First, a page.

There are two kinds of people in this world. Those who furnish, and those who decorate. “My apartment is something that has evolved over time,” says New York City interior decorator Sean McNanney, “Ultimately my main inspiration is an Upper East Side classic six transported to Wes Anderson’s take on Old Constantinople – if that makes sense!” It does, and magically so. In a city where time is money – and money is always going towards hiking rent prices – Sean has mastered the art of tending to a life of aesthetic whimsy.
Step inside his railroad apartment, and you feel as if you’ve travelled to a turn-of-the century salon, or a runaway car of the Orient Express. As famously nosy house snoopers ourselves, we couldn’t resist a look inside his Williamsburg home, and the opportunity to pick his decorator’s brain.
The first stop? One deliciously yellow living room…
“Turner Yellow” was the perfect paint choice to backdrop Sean’s ephemera in the living area, a kaleidoscope of international textiles and textures that also finds its way into his store, “Saved.” Be sure to poke your head in, digitally or in the flesh if you should find yourself by Manhattan’s Gramercy Park. On the menu at the moment: throws, blankets and pillows inspired by traditional Mongolian nomads, all designed by Sean, hand-crafted, and sustainably sourced from Mongolian Yaks. But back to Brooklyn…
Above, a 19th century painting of a Matador smoking a cigar, hanging below a frieze Sean drew on his living room walls in Brooklyn. Below, the kitchen and what Sean calls its “3D wallpaper”.
What makes Sean’s space so refreshing is how very lived-in it looks – as if it blossomed in a world apart, where social media and Uber have swapped for letter writing and caravan hopping. In an age of oversaturated social media trends, his world is a welcome return to that of of decorative peacocks like Tony Duquette, and Madeleine Castaing. “Flea markets are a huge source of inspiration,” he says, “all over the world – from what’s left of them here in New York, to Paris, Istanbul and Mongolia.”
He also finds inspiration in Joseph Holtzman, the former publisher of Nest Magazine, and early 20th century Vienna; TV shows like Knots Landing and Dallas, and of course, his mother. “I’ve been interested in design since I was very young,” he says, “I’d go to estate sales with her.”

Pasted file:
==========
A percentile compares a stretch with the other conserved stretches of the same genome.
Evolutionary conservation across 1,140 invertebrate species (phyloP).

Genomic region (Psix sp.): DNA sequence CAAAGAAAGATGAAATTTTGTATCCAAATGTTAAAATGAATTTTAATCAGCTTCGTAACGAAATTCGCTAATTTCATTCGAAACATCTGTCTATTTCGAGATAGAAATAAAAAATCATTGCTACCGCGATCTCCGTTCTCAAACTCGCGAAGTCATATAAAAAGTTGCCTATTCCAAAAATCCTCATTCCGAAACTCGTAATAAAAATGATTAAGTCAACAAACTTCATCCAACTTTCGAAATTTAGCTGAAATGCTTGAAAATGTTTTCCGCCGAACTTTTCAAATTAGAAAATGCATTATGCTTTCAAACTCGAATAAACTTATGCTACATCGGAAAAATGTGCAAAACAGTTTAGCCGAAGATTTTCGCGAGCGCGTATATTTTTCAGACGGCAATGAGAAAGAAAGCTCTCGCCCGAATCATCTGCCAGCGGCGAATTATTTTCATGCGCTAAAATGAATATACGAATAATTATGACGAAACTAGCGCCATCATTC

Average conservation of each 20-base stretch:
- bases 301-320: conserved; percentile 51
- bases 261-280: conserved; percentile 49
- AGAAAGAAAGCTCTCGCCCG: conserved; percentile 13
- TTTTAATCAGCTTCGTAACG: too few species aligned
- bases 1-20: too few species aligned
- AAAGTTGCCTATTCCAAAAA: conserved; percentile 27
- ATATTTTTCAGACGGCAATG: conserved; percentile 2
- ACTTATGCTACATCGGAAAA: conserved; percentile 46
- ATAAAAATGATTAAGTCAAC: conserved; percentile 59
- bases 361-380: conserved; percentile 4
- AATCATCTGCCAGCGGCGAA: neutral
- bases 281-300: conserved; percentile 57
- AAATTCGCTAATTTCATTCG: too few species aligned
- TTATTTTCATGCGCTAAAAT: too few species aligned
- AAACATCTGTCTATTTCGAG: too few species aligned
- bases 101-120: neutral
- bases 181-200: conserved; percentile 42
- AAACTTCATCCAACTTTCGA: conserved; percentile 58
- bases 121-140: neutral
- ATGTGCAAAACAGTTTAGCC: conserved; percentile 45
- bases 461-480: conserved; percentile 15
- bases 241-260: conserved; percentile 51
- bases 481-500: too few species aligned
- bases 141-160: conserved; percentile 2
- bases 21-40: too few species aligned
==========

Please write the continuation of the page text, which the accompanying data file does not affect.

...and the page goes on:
Of course, he also puts in some serious elbow grease. “There was a lot of trial and error along the way,” he says about the road to building his own business, “I also put in my time working at established design businesses, like Ralph Lauren. I asked a lot of questions and was open to learning […] I want to create something unique and different. I want clients to walk into the shop and feel like they’ve been transported to a shop in Paris or old New York, not in a kitschy way, but in a refreshing and familiar way.” It needed to feel like coming home.
When asked about a few of his most precious objects, Sean gave us a perfectly Wes Anderson-worthy breakdown:
A. One of a pair of Sevres cache pots from the estate of decorator friend.
B. Hand-Painted vintage tiger mask from India given to me by a guru.
C. Pillows made from pieces of my large collection of antique fabrics. Instead of keeping fabric stored away in drawers, having them as pillows allows me to enjoy them on a daily basis.
D. I buy these crackers in Chinatown for the tin. I love the old fashioned packaging.
E. Antique Syrian carved and inlaid folding chair with an embroidered Ottoman pillow, both from travels in Istanbul.
So what can the rest of us New Yorkers (or New Yorkers at heart) do to make our apartments look equal parts cozy and luxurious? “Most important is to buy what you love,” he says, “Buy pieces that are well made, that tell a story. Don’t feel like you have to buy everything at once.” Let the space grow with you, and be patient.
On creating the illusion of space in a small apartment, he suggests “[buying] one large statement piece – one that is functional and beautiful – and then [using] smaller pieces throughout the room. Antique boxes are great for doubling as decorative pieces and storage.” Also, don’t forget to check the Wild Wild West of shopping: the Internet! Auctions, Craigslist, and Facebook Marketplace are great sources that Sean stands by, although they “require a good eye, time and patience.” We’d say it’s worth it, though – once, Sean found a Picasso plate for $30 that “eventually fetched 10k!”
Then of course, there’s one of the greatest muses of all: New York. “We’re obviously lucky to have some of the best museums and galleries in the world,” he says about making the city his mood board, “The Neue Gallery. The Met. The NY Public Library. Private art galleries. The many annual design, antique and art fairs. You can find inspiration just walking around the city. You just need to take the time and look and see it.”
Discover more of Sean McNanney’s world on his website, and keep your eyes on the horizon for his upcoming work with a new brand called Wintergarden, which will feature the ultimate cozy home accessories from cotton and wool.